Syria’s main opposition group has urged Russia to put pressure on the government of President Bashar al-Assad to shore up faltering efforts to end the conflict.
The rebels’ comments on Monday at a fourth round of UN-backed talks in Geneva came as a ceasefire at home fell apart.
The High Negotiations Committee (HNC), the main opposition group at the UN-sponsored talks, said it expects to meet a Russian delegation on Tuesday in the Swiss city.
“We hope … that we will see real, positive and constructive support to the political process,” said lead opposition negotiator Nasr al-Hariri after holding talks with Staffan de Mistura, the UN special envoy for Syria.
“We hope … to see support [from Moscow] for the peace process which will ultimately lead to peace by putting pressure on the regime.”
Hariri’s comments came on the heels of the opposition’s second meeting with de Mistura in Geneva.
“[Moscow] has tried to be neutral,” Hariri said. “The fact that it has recognised [moderate rebel factions] as a negotiating party is an indication of Russia’s openness and we are hopeful that tomorrow’s meeting is also a positive indication.”
He said the HNC had presented de Mistura with a proposed agenda and two memoranda of understanding that dealt with the “catastrophic humanitarian situation” in opposition areas and ceasefire violations that have taken place since February 23, when the delegations arrived in Geneva.
Moscow, a central backer of the Assad government, has taken a lead role in the diplomatic process since its air force helped the Syrian army and its allied militias defeat rebels in Aleppo last year, dealing the opposition its biggest loss of the war.
On the heels of multilateral talks in Kazakhstan, the Geneva meetings mark the latest initiative to bring an end to a six-year war that has killed nearly half a million people and displaced more than half the country’s prewar population.
But a fragile ceasefire intended to facilitate the diplomatic process fell further apart over the weekend, as suicide attacks and air strikes threatened to derail the nascent talks.
In a press conference over the weekend, hours after a deadly suicide attack on army intelligence branches in Homs, lead government negotiator Bashar al-Jaafari talked almost exclusively about “anti-terrorism”.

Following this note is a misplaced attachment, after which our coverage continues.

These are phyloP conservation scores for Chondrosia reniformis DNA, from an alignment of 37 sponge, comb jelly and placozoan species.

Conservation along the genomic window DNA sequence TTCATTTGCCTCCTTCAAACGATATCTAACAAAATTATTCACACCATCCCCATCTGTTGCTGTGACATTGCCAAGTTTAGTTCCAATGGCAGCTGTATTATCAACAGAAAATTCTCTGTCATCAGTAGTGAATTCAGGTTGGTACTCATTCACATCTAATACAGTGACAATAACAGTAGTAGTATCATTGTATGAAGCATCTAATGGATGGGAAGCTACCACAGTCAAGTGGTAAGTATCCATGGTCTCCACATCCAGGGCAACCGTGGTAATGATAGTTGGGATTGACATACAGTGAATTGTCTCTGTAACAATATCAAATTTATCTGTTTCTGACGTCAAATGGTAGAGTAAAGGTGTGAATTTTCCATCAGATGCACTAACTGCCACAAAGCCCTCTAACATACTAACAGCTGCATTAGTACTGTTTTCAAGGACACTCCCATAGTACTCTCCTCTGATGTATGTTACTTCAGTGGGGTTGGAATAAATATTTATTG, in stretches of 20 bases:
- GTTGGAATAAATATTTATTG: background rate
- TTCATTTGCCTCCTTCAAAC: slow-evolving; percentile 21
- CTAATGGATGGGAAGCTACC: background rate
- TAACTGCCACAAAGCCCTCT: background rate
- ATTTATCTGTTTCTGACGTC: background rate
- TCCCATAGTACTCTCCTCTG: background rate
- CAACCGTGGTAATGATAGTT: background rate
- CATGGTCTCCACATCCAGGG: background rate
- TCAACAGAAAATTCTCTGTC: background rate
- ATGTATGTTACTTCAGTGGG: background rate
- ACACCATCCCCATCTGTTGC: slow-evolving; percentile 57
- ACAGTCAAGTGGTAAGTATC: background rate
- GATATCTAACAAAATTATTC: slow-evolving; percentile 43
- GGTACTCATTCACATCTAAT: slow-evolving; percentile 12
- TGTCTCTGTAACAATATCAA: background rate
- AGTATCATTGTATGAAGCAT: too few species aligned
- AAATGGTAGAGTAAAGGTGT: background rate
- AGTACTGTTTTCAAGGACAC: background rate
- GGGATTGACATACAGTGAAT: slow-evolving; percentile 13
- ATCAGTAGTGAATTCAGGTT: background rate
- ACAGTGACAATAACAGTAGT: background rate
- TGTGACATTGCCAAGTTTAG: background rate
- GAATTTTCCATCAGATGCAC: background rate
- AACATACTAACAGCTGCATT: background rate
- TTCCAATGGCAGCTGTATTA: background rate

The opposition believes the government’s emphasis on “terrorism” means Damascus is not committed to a real diplomatic process in Geneva.
“The regime must stop its lies. It is the biggest terrorist and it has continued to play the ‘terrorism card’ to delegitimise the revolution,” said Hariri.
“Until this moment, we have not found a serious partner for peace and stability in Syria.”
1,161 civilians killed
Air strikes and ground battles have steadily increased over the past month as pro-government forces press offensives on key opposition areas such as besieged East Ghouta in the Damascus countryside, the besieged neighbourhood of al-Waer – the last rebel-held area in Homs – and the province of Deraa in the country’s south.
During Monday’s press conference, Hariri accused the government of killing 1,161 civilians – including 216 children and more than 150 women – since a nationwide ceasefire went into effect on December 30. Al Jazeera was unable to independently verify the figures.
Rebel leader and negotiator Mohammed Alloush, who led talks last month in Astana but has kept a low profile since arriving to Geneva, told Reuters earlier on Monday that the uptick in violence was a sign that the Russians have failed to enforce the truce despite promises from the “highest levels of the Russian delegation”.
While the lineup of Russia’s delegation for Tuesday’s meeting has not yet been finalised, it could include Russia’s Middle East director Sergei Vershinin, who attended the talks in Astana, and possibly Deputy Foreign Minister Gennady Gatilov, who arrived in Geneva on Monday to take part in the annual UN Human Rights Council meeting.
“We sincerely hope to persuade Russia to stand by the Syrian people,” said Hariri. “We hope that Russia will bet on the Syrian people instead of one person who has decided to destroy the whole of Syria so as to remain in power.”
De Mistura, who is charged with keeping the talks alive, has so far met with both sides in separate meetings, and is set to meet again with the government delegation on Tuesday.
While bilateral meetings thus far have primarily covered issues relating to the format of the talks, the UN’s goal is to bring government and opposition delegations together to discuss elements of a “transition” in Syria, including governance, a constitution and elections.
For the Syrian opposition, the only route for lasting peace remains a political transition that ensures Assad’s removal, but the government in Damascus has consistently refused to consider the president’s removal an option.
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